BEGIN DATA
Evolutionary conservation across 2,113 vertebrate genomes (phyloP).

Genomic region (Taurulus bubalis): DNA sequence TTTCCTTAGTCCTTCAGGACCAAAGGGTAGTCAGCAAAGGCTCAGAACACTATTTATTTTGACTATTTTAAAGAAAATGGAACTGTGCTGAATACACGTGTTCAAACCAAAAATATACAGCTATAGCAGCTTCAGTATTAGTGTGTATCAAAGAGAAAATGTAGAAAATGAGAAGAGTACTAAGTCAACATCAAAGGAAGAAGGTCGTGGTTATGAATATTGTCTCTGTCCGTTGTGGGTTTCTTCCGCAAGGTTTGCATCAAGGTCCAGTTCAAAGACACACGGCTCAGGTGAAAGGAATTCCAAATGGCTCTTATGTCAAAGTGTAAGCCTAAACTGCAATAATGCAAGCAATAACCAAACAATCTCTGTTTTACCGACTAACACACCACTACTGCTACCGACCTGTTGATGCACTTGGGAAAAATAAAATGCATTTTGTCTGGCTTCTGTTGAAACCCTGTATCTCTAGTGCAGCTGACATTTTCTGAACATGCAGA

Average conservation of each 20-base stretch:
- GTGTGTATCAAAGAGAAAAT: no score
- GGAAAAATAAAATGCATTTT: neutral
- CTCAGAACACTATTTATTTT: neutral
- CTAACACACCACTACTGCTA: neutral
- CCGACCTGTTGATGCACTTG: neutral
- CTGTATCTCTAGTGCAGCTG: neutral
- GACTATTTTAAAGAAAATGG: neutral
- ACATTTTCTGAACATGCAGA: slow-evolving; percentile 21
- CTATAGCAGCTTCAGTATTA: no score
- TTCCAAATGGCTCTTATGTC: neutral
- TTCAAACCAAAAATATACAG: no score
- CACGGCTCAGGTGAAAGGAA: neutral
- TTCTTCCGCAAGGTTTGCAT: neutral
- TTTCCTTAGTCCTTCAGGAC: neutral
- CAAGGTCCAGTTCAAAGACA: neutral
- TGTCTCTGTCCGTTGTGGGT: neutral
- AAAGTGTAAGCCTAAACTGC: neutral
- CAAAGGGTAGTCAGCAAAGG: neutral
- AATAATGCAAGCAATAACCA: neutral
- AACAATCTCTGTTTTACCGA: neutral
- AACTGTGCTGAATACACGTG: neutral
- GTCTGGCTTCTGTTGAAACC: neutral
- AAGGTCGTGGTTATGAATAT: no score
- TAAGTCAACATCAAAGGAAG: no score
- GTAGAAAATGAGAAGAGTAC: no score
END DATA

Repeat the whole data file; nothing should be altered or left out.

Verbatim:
Evolutionary conservation across 2,113 vertebrate genomes (phyloP).

Genomic region (Taurulus bubalis): DNA sequence TTTCCTTAGTCCTTCAGGACCAAAGGGTAGTCAGCAAAGGCTCAGAACACTATTTATTTTGACTATTTTAAAGAAAATGGAACTGTGCTGAATACACGTGTTCAAACCAAAAATATACAGCTATAGCAGCTTCAGTATTAGTGTGTATCAAAGAGAAAATGTAGAAAATGAGAAGAGTACTAAGTCAACATCAAAGGAAGAAGGTCGTGGTTATGAATATTGTCTCTGTCCGTTGTGGGTTTCTTCCGCAAGGTTTGCATCAAGGTCCAGTTCAAAGACACACGGCTCAGGTGAAAGGAATTCCAAATGGCTCTTATGTCAAAGTGTAAGCCTAAACTGCAATAATGCAAGCAATAACCAAACAATCTCTGTTTTACCGACTAACACACCACTACTGCTACCGACCTGTTGATGCACTTGGGAAAAATAAAATGCATTTTGTCTGGCTTCTGTTGAAACCCTGTATCTCTAGTGCAGCTGACATTTTCTGAACATGCAGA

Average conservation of each 20-base stretch:
- GTGTGTATCAAAGAGAAAAT: no score
- GGAAAAATAAAATGCATTTT: neutral
- CTCAGAACACTATTTATTTT: neutral
- CTAACACACCACTACTGCTA: neutral
- CCGACCTGTTGATGCACTTG: neutral
- CTGTATCTCTAGTGCAGCTG: neutral
- GACTATTTTAAAGAAAATGG: neutral
- ACATTTTCTGAACATGCAGA: slow-evolving; percentile 21
- CTATAGCAGCTTCAGTATTA: no score
- TTCCAAATGGCTCTTATGTC: neutral
- TTCAAACCAAAAATATACAG: no score
- CACGGCTCAGGTGAAAGGAA: neutral
- TTCTTCCGCAAGGTTTGCAT: neutral
- TTTCCTTAGTCCTTCAGGAC: neutral
- CAAGGTCCAGTTCAAAGACA: neutral
- TGTCTCTGTCCGTTGTGGGT: neutral
- AAAGTGTAAGCCTAAACTGC: neutral
- CAAAGGGTAGTCAGCAAAGG: neutral
- AATAATGCAAGCAATAACCA: neutral
- AACAATCTCTGTTTTACCGA: neutral
- AACTGTGCTGAATACACGTG: neutral
- GTCTGGCTTCTGTTGAAACC: neutral
- AAGGTCGTGGTTATGAATAT: no score
- TAAGTCAACATCAAAGGAAG: no score
- GTAGAAAATGAGAAGAGTAC: no score